Employers should raise salaries in ‘fair and sustainable’ way amid inflation, uncertainties: NWC

The council also set out wage guidelines for lower-wage workers in a bid to narrow the income gap. ST PHOTO: DESMOND WEE

SINGAPORE – As inflation continues to eat away at each dollar and push up the cost of living, the National Wages Council (NWC) has called on employers to raise salaries for employees in guidelines released on Monday.

At the same time, it said it recognises that businesses are facing rising costs and uncertain business prospects, and so any wage increases should be “fair and sustainable”.

The tripartite body, comprising representatives from employers, trade unions and the Government, also set out wage guidelines for lower-wage workers in a bid to narrow the income gap.

In general, employers that have done well and have good business prospects should reward their staff with built-in wage increases and variable payments that are in line with their contributions. If the company hires lower-wage workers, they should receive a pay rise at the upper band of 5.5 per cent to 7.5 per cent of their gross monthly wage, or at least $80 to $100, whichever is higher.

Employers that have done well but face uncertain business prospects may moderate built-in wage increases, but they should still reward employees with variable payments, the NWC said.

Meanwhile, lower-wage workers should get a built-in wage increase at the lower to middle band of the 5.5 per cent to 7.5 per cent range.

Lastly, employers that have not done well may exercise wage restraint, with the management leading by example. Lower-wage workers should get a built-in wage rise at the lower band of the 5.5 per cent to 7.5 per cent range of their gross monthly wage. 

The guidelines for lower-wage workers apply to those who are earning a gross monthly wage of up to $2,200, which covers about a fifth of full-time employed residents. 

The NWC said employers should seek to ensure greater income stability for these workers by putting in place sustainable growth in their basic wages. It also called on employers to provide higher percentage wage increases for workers who are earning comparatively lower wages.

Employers can tap the Progressive Wage Credit Scheme to co-fund wage increases for their lower-wage workers. The scheme was introduced in Budget 2022 and provides $3.5 billion in funding over five years.

In coming up with the guidelines, the NWC noted that employees had taken wage cuts or freezes and supported other cost-cutting measures, and it said it is thus only fair that they are duly compensated when the economy picks up.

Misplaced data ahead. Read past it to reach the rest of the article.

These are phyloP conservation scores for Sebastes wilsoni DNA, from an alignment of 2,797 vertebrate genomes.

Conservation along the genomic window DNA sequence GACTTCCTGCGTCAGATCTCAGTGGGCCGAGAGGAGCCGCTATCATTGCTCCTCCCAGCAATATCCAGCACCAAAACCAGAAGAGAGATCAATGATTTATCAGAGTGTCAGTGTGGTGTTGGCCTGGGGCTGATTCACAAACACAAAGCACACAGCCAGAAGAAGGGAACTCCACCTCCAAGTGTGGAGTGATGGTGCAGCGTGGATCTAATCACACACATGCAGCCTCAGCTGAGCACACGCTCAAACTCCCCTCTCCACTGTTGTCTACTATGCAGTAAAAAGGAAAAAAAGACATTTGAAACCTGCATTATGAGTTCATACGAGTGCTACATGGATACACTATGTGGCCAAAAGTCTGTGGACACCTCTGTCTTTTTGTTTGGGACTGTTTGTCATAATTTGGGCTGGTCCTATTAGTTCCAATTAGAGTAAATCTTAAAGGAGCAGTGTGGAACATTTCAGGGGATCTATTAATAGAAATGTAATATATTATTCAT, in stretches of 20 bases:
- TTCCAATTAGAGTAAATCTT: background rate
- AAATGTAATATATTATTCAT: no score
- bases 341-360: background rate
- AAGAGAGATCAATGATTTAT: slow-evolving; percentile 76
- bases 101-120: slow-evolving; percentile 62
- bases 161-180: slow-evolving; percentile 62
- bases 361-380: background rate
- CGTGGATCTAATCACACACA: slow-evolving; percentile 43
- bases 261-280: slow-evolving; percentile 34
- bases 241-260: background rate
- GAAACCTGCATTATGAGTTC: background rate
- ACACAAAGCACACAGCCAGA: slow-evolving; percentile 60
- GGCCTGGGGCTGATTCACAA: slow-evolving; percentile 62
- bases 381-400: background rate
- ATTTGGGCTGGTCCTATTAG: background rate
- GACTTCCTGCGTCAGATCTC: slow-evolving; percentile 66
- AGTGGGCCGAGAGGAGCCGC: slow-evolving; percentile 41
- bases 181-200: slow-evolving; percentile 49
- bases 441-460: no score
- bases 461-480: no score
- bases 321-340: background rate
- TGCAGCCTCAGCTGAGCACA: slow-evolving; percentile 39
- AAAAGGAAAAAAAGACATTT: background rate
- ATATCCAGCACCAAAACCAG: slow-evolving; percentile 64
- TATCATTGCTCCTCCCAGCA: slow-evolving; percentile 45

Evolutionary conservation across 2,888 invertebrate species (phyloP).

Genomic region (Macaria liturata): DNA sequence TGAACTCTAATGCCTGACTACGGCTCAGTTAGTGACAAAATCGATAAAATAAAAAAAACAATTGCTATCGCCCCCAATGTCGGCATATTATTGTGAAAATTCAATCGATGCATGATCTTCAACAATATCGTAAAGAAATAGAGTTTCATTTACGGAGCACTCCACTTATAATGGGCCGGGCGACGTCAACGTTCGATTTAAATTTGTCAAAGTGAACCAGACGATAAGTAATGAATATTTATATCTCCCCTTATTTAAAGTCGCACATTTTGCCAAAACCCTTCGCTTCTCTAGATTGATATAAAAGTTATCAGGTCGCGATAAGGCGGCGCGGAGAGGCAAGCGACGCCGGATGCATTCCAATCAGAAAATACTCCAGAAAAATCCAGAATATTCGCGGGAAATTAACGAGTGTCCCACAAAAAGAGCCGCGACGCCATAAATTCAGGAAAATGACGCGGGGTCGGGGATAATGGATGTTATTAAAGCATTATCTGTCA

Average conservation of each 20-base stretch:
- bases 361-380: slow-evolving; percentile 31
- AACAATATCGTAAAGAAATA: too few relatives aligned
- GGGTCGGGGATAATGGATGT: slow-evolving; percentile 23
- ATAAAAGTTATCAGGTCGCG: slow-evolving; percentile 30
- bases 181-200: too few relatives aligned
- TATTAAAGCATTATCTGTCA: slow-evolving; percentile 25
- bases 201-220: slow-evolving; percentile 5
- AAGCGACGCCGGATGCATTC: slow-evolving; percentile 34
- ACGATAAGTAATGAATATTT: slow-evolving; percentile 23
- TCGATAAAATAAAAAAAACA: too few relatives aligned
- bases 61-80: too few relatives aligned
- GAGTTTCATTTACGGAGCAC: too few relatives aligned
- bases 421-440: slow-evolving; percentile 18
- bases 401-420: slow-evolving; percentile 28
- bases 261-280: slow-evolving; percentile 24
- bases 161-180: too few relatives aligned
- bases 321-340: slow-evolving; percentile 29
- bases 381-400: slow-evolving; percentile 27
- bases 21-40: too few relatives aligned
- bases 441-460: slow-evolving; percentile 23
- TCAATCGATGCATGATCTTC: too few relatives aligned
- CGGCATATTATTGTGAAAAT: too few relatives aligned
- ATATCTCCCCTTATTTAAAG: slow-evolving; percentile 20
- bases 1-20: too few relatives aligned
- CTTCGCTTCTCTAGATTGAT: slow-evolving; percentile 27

National Trades Union Congress president Mary Liew said “employers should recognise employees’ contributions over the last two years, particularly those in the hardest-hit sectors, who may have taken wage cuts during the Covid-19 pandemic”.

NTUC deputy secretary-general Desmond Tan urged employers to also factor in the current inflation rates when they make wage increment decisions so as “to ensure real income growth for our workers”.

Inflation in Singapore is at its highest levels in over a decade, with headline inflation projected at 6 per cent for 2022, higher than the 2.3 per cent recorded in 2021. Core inflation, which excludes the costs of accommodation and private transport, is projected to average around 4 per cent, higher than the 0.9 per cent in 2021.

The guidelines, which cover the period from Dec 1 to Nov 30 next year, also called for employers to implement the flexible wage system if they have not done so. This is because economic uncertainties ahead underscore the need for resilience and flexibility in wage structures, noted the NWC.

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A flexible wage system includes a fixed component, which is the fixed basic monthly pay, and the variable component, which includes a monthly variable component or an annual variable component, built into the gross salary.

This will ensure employers can restore wages quickly when business recovers, or cut wages during periods of economic uncertainty. It also gives employees greater job security as companies can cut costs instead of jobs.

Mr Lim Wen Sheng, deputy general secretary of the Food, Drinks and Allied Workers Union, which represents employees in accommodation, food manufacturing, food retail and food services, said all companies should reward workers with a fair wage adjustment and variable payment to help them cope with rising inflation.

The NWC said that as wages pick up, productivity has to go up to justify the rise in wages, and while productivity has increased in the first half of 2022, employers should continue with business transformation and job redesign initiatives.

Labour productivity, as measured by real value-added per actual hours worked, has also improved by 1.5 per cent on a yearly basis in the first half of 2022.

Dr Robert Yap, president of the Singapore National Employers Federation, said the momentum of business transformation had accelerated during the pandemic.

Employers should push on to remain competitive, he said, adding that workers also have to upskill and reskill constantly and consistently to keep pace with the changes.

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